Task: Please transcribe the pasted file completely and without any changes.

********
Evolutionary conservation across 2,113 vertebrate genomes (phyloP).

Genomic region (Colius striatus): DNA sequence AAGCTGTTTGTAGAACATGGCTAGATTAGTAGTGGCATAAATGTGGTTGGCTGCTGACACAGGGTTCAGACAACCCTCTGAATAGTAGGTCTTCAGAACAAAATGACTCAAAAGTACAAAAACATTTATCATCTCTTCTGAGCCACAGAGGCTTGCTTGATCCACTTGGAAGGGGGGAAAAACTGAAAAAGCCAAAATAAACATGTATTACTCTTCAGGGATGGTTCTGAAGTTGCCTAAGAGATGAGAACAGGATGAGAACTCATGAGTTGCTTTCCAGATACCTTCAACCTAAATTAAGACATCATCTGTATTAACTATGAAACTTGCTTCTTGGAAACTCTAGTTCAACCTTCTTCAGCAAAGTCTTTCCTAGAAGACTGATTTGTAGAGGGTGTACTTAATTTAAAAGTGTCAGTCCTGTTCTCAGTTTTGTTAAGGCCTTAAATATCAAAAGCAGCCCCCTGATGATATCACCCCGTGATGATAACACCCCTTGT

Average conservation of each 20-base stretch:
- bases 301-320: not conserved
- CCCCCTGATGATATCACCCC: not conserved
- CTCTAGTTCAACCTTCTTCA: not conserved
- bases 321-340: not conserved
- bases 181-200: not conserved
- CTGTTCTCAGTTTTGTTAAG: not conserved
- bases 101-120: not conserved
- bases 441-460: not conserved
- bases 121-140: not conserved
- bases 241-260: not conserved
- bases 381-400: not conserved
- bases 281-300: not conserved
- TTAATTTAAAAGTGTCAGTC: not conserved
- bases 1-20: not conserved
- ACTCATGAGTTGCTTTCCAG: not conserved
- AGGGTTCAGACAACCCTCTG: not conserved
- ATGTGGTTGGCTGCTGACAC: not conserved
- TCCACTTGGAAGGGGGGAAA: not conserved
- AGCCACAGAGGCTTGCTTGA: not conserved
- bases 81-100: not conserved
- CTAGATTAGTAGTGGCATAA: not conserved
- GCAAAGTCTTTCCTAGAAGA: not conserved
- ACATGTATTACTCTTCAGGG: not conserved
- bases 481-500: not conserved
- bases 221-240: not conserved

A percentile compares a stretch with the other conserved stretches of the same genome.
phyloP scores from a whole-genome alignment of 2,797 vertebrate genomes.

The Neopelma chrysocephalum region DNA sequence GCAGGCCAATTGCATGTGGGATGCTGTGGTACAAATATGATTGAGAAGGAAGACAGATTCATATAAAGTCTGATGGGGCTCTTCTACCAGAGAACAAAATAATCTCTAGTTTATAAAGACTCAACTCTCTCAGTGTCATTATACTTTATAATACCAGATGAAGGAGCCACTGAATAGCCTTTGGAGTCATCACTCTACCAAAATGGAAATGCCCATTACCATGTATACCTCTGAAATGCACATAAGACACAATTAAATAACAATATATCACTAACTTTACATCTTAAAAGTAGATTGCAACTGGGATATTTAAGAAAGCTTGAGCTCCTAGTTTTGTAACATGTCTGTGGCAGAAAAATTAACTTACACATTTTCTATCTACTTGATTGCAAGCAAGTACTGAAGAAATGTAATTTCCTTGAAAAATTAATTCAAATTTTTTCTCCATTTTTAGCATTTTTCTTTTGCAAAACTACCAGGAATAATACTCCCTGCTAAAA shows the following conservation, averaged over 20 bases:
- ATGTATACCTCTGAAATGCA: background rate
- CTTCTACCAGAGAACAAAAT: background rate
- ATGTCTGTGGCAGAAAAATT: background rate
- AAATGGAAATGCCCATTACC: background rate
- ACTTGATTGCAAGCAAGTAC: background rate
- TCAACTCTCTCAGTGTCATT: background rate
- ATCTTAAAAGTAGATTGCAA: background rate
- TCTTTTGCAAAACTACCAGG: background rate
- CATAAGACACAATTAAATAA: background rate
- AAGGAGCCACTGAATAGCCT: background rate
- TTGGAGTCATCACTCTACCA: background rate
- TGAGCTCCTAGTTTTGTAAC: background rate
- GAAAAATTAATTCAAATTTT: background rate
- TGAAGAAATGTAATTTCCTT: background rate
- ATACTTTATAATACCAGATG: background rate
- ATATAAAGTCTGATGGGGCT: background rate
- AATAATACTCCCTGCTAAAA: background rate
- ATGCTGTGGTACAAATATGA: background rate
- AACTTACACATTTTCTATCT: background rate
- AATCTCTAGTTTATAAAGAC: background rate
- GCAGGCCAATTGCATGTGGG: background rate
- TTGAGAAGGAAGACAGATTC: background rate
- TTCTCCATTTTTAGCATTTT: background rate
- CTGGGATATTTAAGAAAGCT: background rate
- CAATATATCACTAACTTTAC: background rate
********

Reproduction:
Evolutionary conservation across 2,113 vertebrate genomes (phyloP).

Genomic region (Colius striatus): DNA sequence AAGCTGTTTGTAGAACATGGCTAGATTAGTAGTGGCATAAATGTGGTTGGCTGCTGACACAGGGTTCAGACAACCCTCTGAATAGTAGGTCTTCAGAACAAAATGACTCAAAAGTACAAAAACATTTATCATCTCTTCTGAGCCACAGAGGCTTGCTTGATCCACTTGGAAGGGGGGAAAAACTGAAAAAGCCAAAATAAACATGTATTACTCTTCAGGGATGGTTCTGAAGTTGCCTAAGAGATGAGAACAGGATGAGAACTCATGAGTTGCTTTCCAGATACCTTCAACCTAAATTAAGACATCATCTGTATTAACTATGAAACTTGCTTCTTGGAAACTCTAGTTCAACCTTCTTCAGCAAAGTCTTTCCTAGAAGACTGATTTGTAGAGGGTGTACTTAATTTAAAAGTGTCAGTCCTGTTCTCAGTTTTGTTAAGGCCTTAAATATCAAAAGCAGCCCCCTGATGATATCACCCCGTGATGATAACACCCCTTGT

Average conservation of each 20-base stretch:
- bases 301-320: not conserved
- CCCCCTGATGATATCACCCC: not conserved
- CTCTAGTTCAACCTTCTTCA: not conserved
- bases 321-340: not conserved
- bases 181-200: not conserved
- CTGTTCTCAGTTTTGTTAAG: not conserved
- bases 101-120: not conserved
- bases 441-460: not conserved
- bases 121-140: not conserved
- bases 241-260: not conserved
- bases 381-400: not conserved
- bases 281-300: not conserved
- TTAATTTAAAAGTGTCAGTC: not conserved
- bases 1-20: not conserved
- ACTCATGAGTTGCTTTCCAG: not conserved
- AGGGTTCAGACAACCCTCTG: not conserved
- ATGTGGTTGGCTGCTGACAC: not conserved
- TCCACTTGGAAGGGGGGAAA: not conserved
- AGCCACAGAGGCTTGCTTGA: not conserved
- bases 81-100: not conserved
- CTAGATTAGTAGTGGCATAA: not conserved
- GCAAAGTCTTTCCTAGAAGA: not conserved
- ACATGTATTACTCTTCAGGG: not conserved
- bases 481-500: not conserved
- bases 221-240: not conserved

A percentile compares a stretch with the other conserved stretches of the same genome.
phyloP scores from a whole-genome alignment of 2,797 vertebrate genomes.

The Neopelma chrysocephalum region DNA sequence GCAGGCCAATTGCATGTGGGATGCTGTGGTACAAATATGATTGAGAAGGAAGACAGATTCATATAAAGTCTGATGGGGCTCTTCTACCAGAGAACAAAATAATCTCTAGTTTATAAAGACTCAACTCTCTCAGTGTCATTATACTTTATAATACCAGATGAAGGAGCCACTGAATAGCCTTTGGAGTCATCACTCTACCAAAATGGAAATGCCCATTACCATGTATACCTCTGAAATGCACATAAGACACAATTAAATAACAATATATCACTAACTTTACATCTTAAAAGTAGATTGCAACTGGGATATTTAAGAAAGCTTGAGCTCCTAGTTTTGTAACATGTCTGTGGCAGAAAAATTAACTTACACATTTTCTATCTACTTGATTGCAAGCAAGTACTGAAGAAATGTAATTTCCTTGAAAAATTAATTCAAATTTTTTCTCCATTTTTAGCATTTTTCTTTTGCAAAACTACCAGGAATAATACTCCCTGCTAAAA shows the following conservation, averaged over 20 bases:
- ATGTATACCTCTGAAATGCA: background rate
- CTTCTACCAGAGAACAAAAT: background rate
- ATGTCTGTGGCAGAAAAATT: background rate
- AAATGGAAATGCCCATTACC: background rate
- ACTTGATTGCAAGCAAGTAC: background rate
- TCAACTCTCTCAGTGTCATT: background rate
- ATCTTAAAAGTAGATTGCAA: background rate
- TCTTTTGCAAAACTACCAGG: background rate
- CATAAGACACAATTAAATAA: background rate
- AAGGAGCCACTGAATAGCCT: background rate
- TTGGAGTCATCACTCTACCA: background rate
- TGAGCTCCTAGTTTTGTAAC: background rate
- GAAAAATTAATTCAAATTTT: background rate
- TGAAGAAATGTAATTTCCTT: background rate
- ATACTTTATAATACCAGATG: background rate
- ATATAAAGTCTGATGGGGCT: background rate
- AATAATACTCCCTGCTAAAA: background rate
- ATGCTGTGGTACAAATATGA: background rate
- AACTTACACATTTTCTATCT: background rate
- AATCTCTAGTTTATAAAGAC: background rate
- GCAGGCCAATTGCATGTGGG: background rate
- TTGAGAAGGAAGACAGATTC: background rate
- TTCTCCATTTTTAGCATTTT: background rate
- CTGGGATATTTAAGAAAGCT: background rate
- CAATATATCACTAACTTTAC: background rate